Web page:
Saturday, September 29, 2012

No Lawyer, No Problem: Supreme Court Grants Pro Se Petitions

It may be unusual, even unheard of, for the Supreme Court to grant two pro se petitions in one day, but two of the six petitions granted certiorari by the Supreme Court last Tuesday were submitted by petitioners without lawyers.  Millbrook v. United States came from a Pennsylvania federal prison inmate who wrote in pencil on the form available from the Supreme Court website and has no email or phone privileges. Levin v. United States was filed by a man in Guam who listed no phone number as well as no attorney.  Apparently, the Court was convinced that their claims raised important issues that needed deciding and deserved a place on the docket--issues such as when sovereign immunity does and doesn't apply to tortious acts of federal prison guards and military doctors. An Associated Press report uncovered interesting background on the petitioners and their claims.  JURIST has additional coverage of the issues with links to the statutes involved and the lower court opinions.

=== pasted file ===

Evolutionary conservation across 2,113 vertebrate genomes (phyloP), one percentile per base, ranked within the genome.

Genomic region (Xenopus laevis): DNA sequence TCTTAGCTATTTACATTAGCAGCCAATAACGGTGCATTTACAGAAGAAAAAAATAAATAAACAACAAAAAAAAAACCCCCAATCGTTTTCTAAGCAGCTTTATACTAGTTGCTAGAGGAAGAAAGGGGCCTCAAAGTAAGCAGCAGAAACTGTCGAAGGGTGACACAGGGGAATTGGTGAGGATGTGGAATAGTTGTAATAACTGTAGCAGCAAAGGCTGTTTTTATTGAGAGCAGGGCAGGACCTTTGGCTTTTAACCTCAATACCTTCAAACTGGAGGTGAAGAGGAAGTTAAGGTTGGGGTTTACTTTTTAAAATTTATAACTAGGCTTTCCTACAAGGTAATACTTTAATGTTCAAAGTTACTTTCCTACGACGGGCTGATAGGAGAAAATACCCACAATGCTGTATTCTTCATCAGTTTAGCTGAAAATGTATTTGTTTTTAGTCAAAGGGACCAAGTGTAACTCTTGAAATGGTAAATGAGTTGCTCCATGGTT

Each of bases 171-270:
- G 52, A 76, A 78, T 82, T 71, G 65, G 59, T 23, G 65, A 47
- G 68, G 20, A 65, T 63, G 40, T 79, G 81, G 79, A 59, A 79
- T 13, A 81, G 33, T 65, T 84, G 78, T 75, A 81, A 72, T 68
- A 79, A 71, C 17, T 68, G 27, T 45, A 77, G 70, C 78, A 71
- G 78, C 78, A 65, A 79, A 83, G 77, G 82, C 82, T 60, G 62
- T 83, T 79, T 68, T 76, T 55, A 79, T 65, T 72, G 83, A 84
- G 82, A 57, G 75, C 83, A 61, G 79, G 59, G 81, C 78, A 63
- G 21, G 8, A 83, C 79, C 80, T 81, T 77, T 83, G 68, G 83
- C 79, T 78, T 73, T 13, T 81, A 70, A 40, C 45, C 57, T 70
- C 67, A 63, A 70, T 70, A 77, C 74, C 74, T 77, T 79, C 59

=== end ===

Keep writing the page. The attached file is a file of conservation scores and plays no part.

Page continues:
Ernster, the Virtual Library Cat

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